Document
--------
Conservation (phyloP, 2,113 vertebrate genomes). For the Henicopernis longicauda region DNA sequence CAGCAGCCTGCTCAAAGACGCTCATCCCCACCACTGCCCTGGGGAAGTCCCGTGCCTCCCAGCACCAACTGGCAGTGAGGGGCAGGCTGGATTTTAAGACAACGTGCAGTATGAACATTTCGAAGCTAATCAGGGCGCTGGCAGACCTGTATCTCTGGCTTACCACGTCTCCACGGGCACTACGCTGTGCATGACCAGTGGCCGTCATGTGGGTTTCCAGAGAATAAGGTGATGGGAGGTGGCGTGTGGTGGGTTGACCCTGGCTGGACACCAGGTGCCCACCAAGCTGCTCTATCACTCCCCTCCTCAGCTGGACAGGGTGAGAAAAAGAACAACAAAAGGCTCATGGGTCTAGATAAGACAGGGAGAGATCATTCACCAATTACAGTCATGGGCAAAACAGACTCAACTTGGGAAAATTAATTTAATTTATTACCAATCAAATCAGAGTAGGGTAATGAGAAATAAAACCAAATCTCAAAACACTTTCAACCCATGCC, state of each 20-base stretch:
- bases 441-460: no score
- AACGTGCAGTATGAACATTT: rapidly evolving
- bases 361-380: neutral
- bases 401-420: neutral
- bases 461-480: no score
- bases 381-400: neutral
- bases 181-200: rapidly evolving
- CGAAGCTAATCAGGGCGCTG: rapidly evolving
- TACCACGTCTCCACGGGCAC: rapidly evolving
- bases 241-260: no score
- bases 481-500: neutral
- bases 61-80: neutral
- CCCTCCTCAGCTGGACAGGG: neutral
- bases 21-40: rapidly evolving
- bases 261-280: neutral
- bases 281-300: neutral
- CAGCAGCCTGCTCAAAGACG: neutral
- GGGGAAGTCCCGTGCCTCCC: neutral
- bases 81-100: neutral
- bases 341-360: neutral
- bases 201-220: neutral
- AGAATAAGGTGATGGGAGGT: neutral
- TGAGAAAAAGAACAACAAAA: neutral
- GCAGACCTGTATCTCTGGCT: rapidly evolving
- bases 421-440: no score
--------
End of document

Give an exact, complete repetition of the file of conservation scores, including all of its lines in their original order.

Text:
Conservation (phyloP, 2,113 vertebrate genomes). For the Henicopernis longicauda region DNA sequence CAGCAGCCTGCTCAAAGACGCTCATCCCCACCACTGCCCTGGGGAAGTCCCGTGCCTCCCAGCACCAACTGGCAGTGAGGGGCAGGCTGGATTTTAAGACAACGTGCAGTATGAACATTTCGAAGCTAATCAGGGCGCTGGCAGACCTGTATCTCTGGCTTACCACGTCTCCACGGGCACTACGCTGTGCATGACCAGTGGCCGTCATGTGGGTTTCCAGAGAATAAGGTGATGGGAGGTGGCGTGTGGTGGGTTGACCCTGGCTGGACACCAGGTGCCCACCAAGCTGCTCTATCACTCCCCTCCTCAGCTGGACAGGGTGAGAAAAAGAACAACAAAAGGCTCATGGGTCTAGATAAGACAGGGAGAGATCATTCACCAATTACAGTCATGGGCAAAACAGACTCAACTTGGGAAAATTAATTTAATTTATTACCAATCAAATCAGAGTAGGGTAATGAGAAATAAAACCAAATCTCAAAACACTTTCAACCCATGCC, state of each 20-base stretch:
- bases 441-460: no score
- AACGTGCAGTATGAACATTT: rapidly evolving
- bases 361-380: neutral
- bases 401-420: neutral
- bases 461-480: no score
- bases 381-400: neutral
- bases 181-200: rapidly evolving
- CGAAGCTAATCAGGGCGCTG: rapidly evolving
- TACCACGTCTCCACGGGCAC: rapidly evolving
- bases 241-260: no score
- bases 481-500: neutral
- bases 61-80: neutral
- CCCTCCTCAGCTGGACAGGG: neutral
- bases 21-40: rapidly evolving
- bases 261-280: neutral
- bases 281-300: neutral
- CAGCAGCCTGCTCAAAGACG: neutral
- GGGGAAGTCCCGTGCCTCCC: neutral
- bases 81-100: neutral
- bases 341-360: neutral
- bases 201-220: neutral
- AGAATAAGGTGATGGGAGGT: neutral
- TGAGAAAAAGAACAACAAAA: neutral
- GCAGACCTGTATCTCTGGCT: rapidly evolving
- bases 421-440: no score